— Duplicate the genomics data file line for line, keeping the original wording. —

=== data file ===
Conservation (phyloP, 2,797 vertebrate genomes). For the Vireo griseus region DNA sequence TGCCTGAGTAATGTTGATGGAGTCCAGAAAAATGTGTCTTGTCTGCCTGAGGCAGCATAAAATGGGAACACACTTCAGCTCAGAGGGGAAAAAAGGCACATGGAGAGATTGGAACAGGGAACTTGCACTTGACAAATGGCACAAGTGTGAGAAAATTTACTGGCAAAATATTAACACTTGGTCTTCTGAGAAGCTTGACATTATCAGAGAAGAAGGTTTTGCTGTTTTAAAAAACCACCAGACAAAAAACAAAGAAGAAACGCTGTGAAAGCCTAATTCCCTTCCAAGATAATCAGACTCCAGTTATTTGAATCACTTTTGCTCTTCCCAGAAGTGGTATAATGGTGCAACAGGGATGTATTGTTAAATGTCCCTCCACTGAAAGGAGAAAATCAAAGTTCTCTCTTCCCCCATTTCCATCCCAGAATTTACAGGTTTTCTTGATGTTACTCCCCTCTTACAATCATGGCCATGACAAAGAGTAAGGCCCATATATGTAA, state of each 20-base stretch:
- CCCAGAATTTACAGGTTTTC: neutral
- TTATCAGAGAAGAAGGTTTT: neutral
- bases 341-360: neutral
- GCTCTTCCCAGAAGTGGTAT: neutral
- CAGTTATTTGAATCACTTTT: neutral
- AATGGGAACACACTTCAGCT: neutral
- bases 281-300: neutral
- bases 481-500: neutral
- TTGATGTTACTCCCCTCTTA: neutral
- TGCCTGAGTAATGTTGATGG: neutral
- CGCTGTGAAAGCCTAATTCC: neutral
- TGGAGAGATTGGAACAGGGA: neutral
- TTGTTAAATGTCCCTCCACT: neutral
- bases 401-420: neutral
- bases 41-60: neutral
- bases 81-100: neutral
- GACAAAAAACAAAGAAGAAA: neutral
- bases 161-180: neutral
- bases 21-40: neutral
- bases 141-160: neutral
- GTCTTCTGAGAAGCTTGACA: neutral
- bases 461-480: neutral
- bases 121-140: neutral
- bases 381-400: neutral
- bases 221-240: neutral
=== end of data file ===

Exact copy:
Conservation (phyloP, 2,797 vertebrate genomes). For the Vireo griseus region DNA sequence TGCCTGAGTAATGTTGATGGAGTCCAGAAAAATGTGTCTTGTCTGCCTGAGGCAGCATAAAATGGGAACACACTTCAGCTCAGAGGGGAAAAAAGGCACATGGAGAGATTGGAACAGGGAACTTGCACTTGACAAATGGCACAAGTGTGAGAAAATTTACTGGCAAAATATTAACACTTGGTCTTCTGAGAAGCTTGACATTATCAGAGAAGAAGGTTTTGCTGTTTTAAAAAACCACCAGACAAAAAACAAAGAAGAAACGCTGTGAAAGCCTAATTCCCTTCCAAGATAATCAGACTCCAGTTATTTGAATCACTTTTGCTCTTCCCAGAAGTGGTATAATGGTGCAACAGGGATGTATTGTTAAATGTCCCTCCACTGAAAGGAGAAAATCAAAGTTCTCTCTTCCCCCATTTCCATCCCAGAATTTACAGGTTTTCTTGATGTTACTCCCCTCTTACAATCATGGCCATGACAAAGAGTAAGGCCCATATATGTAA, state of each 20-base stretch:
- CCCAGAATTTACAGGTTTTC: neutral
- TTATCAGAGAAGAAGGTTTT: neutral
- bases 341-360: neutral
- GCTCTTCCCAGAAGTGGTAT: neutral
- CAGTTATTTGAATCACTTTT: neutral
- AATGGGAACACACTTCAGCT: neutral
- bases 281-300: neutral
- bases 481-500: neutral
- TTGATGTTACTCCCCTCTTA: neutral
- TGCCTGAGTAATGTTGATGG: neutral
- CGCTGTGAAAGCCTAATTCC: neutral
- TGGAGAGATTGGAACAGGGA: neutral
- TTGTTAAATGTCCCTCCACT: neutral
- bases 401-420: neutral
- bases 41-60: neutral
- bases 81-100: neutral
- GACAAAAAACAAAGAAGAAA: neutral
- bases 161-180: neutral
- bases 21-40: neutral
- bases 141-160: neutral
- GTCTTCTGAGAAGCTTGACA: neutral
- bases 461-480: neutral
- bases 121-140: neutral
- bases 381-400: neutral
- bases 221-240: neutral